Cablegate: Unhcr Highlights Displaced Persons in Urban Settings


DE RUEHGV #0014/01 0081331
R 081331Z JAN 10




E.O. 12958: N/A
SUBJECT: UNHCR Highlights Displaced Persons in Urban Settings

1. (U) SUMMARY: The UN High Commissioner for Refugees, Antonio
Guterres, convened "The High Commissioner's Dialogue on Persons of
Concerns (POCs) in Urban Setting" on December 9 and 10, 2009. A
variety of actors (including mayors, police, parliamentarians, host
government representatives, donors, international and local NGOs,
academics, and actual UNHCR beneficiaries) discussed the unique
challenges of addressing the needs of refugees, returnees,
internally displaced persons, and host populations in cities and
towns (rather than camps placed in rural areas). Challenges include
identifying persons of concern, assessing their vulnerabilities,
ensuring protection space in urban settings, promoting livelihoods
and self-reliance, and bolstering strained municipalities and local
authorities. At the end of the conference, High Commissioner
Guterres vowed to pursue an ambitious agenda of follow-up actions to
improve UNHCR's response to urban POCs in partnership with other
stakeholders. The USG urged UNHCR to focus on its core mandate,
refugees and stateless persons (rather than IDPs and urban
development) and issue operational guidance to its field staff on
how to implement its new urban refugee policy. END SUMMARY.

2. (U) USDel was led by PRM Acting Deputy Assistant Secretary
Margaret Pollack. It included U.S. Mission Geneva Refugee and
Migration Affairs (RMA) Counselor Peter Mulrean, RMA Attach Melissa
Pitotti, PRM/PRP Policy Officer Sarah Cross and RMA Program
Specialist Michelle Burdon.


3. (U) According to UNHCR's most recent statistics, almost half of
the world's 10.5 million refugees now reside in cities and towns,
compared to one third who live in camps. UNHCR's policy on urban
refugees, which was issued in September 2009, is based on the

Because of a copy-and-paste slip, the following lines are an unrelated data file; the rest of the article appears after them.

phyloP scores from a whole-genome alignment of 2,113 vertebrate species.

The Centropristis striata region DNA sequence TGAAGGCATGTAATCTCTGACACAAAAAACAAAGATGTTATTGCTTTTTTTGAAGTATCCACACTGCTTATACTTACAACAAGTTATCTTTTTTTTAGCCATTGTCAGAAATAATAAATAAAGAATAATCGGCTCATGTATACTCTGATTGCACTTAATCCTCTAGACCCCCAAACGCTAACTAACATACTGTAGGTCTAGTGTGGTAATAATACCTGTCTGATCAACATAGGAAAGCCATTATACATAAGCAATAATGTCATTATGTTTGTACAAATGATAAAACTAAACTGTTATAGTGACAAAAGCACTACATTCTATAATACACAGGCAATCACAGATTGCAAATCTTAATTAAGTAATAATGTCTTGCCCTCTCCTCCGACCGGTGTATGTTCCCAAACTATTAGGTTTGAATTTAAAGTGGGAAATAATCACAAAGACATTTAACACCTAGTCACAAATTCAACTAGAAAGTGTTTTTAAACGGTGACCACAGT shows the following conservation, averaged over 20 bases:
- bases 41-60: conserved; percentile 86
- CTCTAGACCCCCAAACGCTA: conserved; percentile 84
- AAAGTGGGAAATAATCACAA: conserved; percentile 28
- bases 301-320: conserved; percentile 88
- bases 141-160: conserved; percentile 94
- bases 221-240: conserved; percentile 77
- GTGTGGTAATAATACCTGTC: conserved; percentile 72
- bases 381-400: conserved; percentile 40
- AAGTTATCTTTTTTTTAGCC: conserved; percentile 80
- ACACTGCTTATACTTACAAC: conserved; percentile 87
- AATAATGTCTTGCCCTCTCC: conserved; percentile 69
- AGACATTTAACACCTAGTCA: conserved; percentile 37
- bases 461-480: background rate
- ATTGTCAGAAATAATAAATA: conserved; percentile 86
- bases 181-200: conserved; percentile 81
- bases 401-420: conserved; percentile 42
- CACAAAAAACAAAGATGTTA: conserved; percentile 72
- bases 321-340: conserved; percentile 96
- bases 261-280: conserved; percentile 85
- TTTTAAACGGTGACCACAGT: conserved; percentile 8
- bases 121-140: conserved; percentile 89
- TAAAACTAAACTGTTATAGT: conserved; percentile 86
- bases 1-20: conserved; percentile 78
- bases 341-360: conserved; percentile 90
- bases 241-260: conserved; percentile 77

principle that the rights of refugees and UNHCR's mandated
responsibilities towards them are not affected by their location.
UNHCR considers urban areas to be a legitimate place for refugees to
enjoy their rights, which they consider to include: the right not to
be arbitrarily detained; the right to family unity; the right to
adequate food, shelter, health and education; and the right to
livelihoods opportunities. During his opening session speech, the
High Commissioner said of the new policy: 1) it is not developed in
isolation from other urban poor; 2) it is focused on development as
well as humanitarian relief; and 3) it is inclusive (not focused on
UNHCR alone). He said the policy would be mainstreamed into UNHCR's
operations in 2011, but its implementation would be contingent upon
donor funding.


4. (U) A handful of selected UNHCR beneficiaries presented their
views during a special panel discussion. A Colombian IDP named
Senaida related her experience being displaced four times within her
own country. Ahmed, a humorous Somali refugee who lived through the
xenophobic attacks of 2008 in South Africa, explained how, when he
was a youth, a ship he had hired to go to Yemen dropped him off in
South Africa, instead. An Iraqi refugee woman in Amman named Maha
who serves as a community outreach volunteer for UNHCR described how
refugees came forward to register after they realized the benefits
of doing so (access to food, medical care, rental stipends, and
resettlement). A 19-year-old Congolese refugee described her
family's joy at being resettled in a town in Sweden. Sabri, a
Crimean Tartar who was stateless until attaining Ukrainian
citizenship in 1997, highlighted the hardships for those who lack
citizenship (the lack of mobility and inability to access education,
work, pensions and medical care).

5. (U) During the opening session, the mayor of Geneva, Remy Pagani,
called for greater support to local authorities to help them cope
with increased crime, trafficking, potential xenophobia, and
humanitarian assistance needs in way that is consistent across
regions. Host stte representatives regularly expressed concern
aout the burden posed by refugees in their cities ad towns. A
Sudanese representative drew attentio to the unfinished urban
registration exercise i his country, and called for more capacity
and asistance to finish the job. A representative from Hong Kong
complained about the delays in the Refugee Status Determination
process there, claiming it takes one year to get n interview in
Hong Kong and causes great psychosocial damage to asylum seekers,
who are not permtted to work. The Syrian Vice Foreign Minister
aisal Miqdad spoke about the direct negative conseuences Iraqi
refugees have had on the Syrian ecoomy and social infrastructure
(schools, hospital, etc.), and called for conference participants
t focus on supporting voluntary repatriation (a cal echoed by the
Iraqi and Jordanian representativs). The Armenian and Serbian
representatives emhasized the lack of affordable housing for the
uban displaced. NGOs pressed for alternatives to aritrary
detention, opportunities for self-relianc, a UNHCR policy on urban
IDPs, stronger involveent of community-based organizations, and
increased UNHCR legal, protection, and advocacy role. Germany
called for better educational opportunities for the urban displaced
to decrease their vulnerabilities.

6. (U) Conference participants divided into four working groups. A
group led by Walter Kaelin, the UN Secretary General's Special